Acute Toxicity of Mercury and Nervous Tissue Damage in Postlarvae and Juveniles of Litopenaeus vannamei
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Experiments were carried out to verify the existing information on the LC50 of waterborne Hg for L. vannamei postlarvae and determine that of juveniles. Additionally, the structure of different tissues of the organisms which survived the acute toxicity test was examined. The experiment with juveniles was performed after addition of 1.00, 0.75, 0.50, 0.25 and 0.10 mg/L of Hg (using HgCl2). For postlarvae, additions were 0.5, 0.4, 0.3, 0.2, 0.1 and 0.01 mg/L. Acute toxicity tests determined that, after 96 h of exposure to Hg, the respective LC50 values for juveniles and postlarvae of Litopenaeus vannamei were 0.50 and 0.25 mg/L. Although lower that the only value of LC50 known for L. vannamei postlarvae, these lethal concentrations are one order of magnitude higher than those known for larval and juvenile stages of other crustaceans, suggesting that L. vannamei has a high resistance to the toxic effects of waterborne Hg. The only histological damages in survivors to 96 h of exposure were observed in nervous tissues and consisted in the presence of necrotic cells. The degree of damage severity was related to the concentration of dissolved Hg, and the numbers of necrotic cells decreased progressively with increasing distance from the nerve ganglia. A safe level of mercury exposure for L. vannamei postlarvae would be 2.5 μg/L.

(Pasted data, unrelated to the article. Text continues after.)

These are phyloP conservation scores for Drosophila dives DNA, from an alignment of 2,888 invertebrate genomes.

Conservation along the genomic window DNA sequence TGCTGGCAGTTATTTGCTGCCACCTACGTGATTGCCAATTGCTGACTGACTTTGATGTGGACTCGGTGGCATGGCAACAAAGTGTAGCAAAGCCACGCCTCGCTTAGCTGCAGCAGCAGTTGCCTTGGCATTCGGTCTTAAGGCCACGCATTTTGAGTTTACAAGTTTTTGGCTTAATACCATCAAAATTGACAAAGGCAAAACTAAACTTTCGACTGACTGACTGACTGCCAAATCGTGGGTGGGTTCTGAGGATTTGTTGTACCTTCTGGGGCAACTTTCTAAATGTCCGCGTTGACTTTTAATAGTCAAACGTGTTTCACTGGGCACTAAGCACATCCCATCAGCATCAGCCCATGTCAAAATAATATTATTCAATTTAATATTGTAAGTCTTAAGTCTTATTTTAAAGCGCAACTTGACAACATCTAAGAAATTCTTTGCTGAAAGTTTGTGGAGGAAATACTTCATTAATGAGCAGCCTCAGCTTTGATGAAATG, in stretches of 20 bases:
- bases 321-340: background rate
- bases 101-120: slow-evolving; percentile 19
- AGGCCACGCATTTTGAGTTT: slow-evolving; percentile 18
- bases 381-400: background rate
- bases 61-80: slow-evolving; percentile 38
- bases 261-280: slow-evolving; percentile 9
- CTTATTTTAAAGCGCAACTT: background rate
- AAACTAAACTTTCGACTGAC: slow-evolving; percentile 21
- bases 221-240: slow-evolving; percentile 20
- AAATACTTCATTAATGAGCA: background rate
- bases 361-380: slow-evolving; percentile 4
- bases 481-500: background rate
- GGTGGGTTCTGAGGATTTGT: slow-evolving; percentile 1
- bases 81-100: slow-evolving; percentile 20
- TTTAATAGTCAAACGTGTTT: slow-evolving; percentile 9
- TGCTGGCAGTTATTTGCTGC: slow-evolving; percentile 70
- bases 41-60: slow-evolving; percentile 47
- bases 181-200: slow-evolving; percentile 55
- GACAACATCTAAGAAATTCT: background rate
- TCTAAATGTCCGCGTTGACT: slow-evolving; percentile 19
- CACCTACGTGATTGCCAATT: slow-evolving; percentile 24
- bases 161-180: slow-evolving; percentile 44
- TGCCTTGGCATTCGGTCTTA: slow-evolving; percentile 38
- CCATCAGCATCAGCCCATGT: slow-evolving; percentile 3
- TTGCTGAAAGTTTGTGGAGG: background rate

KeywordsMetals LC50 Histological effect Nervous system Shrimp
The first author has received a scholarship for graduate studies from Consejo Nacional de Ciencia y Tecnología. This study was funded by PROFAPI 2014/003, 2015/004 and 2015/103, Programa de Mejoramiento al Profesorado UAS PTC-105.DSA/103.5/14/108.08, Consejo Nacional de Ciencia y Tecnología INFRA 2012-01-188029 and Programa para el Desarrollo del Personal Docente 511-6/17-2095 (CANE: año 3) grants.
Compliance with Ethical Standards
Conflict of Interest
The authors declare that they have no conflict of interest.
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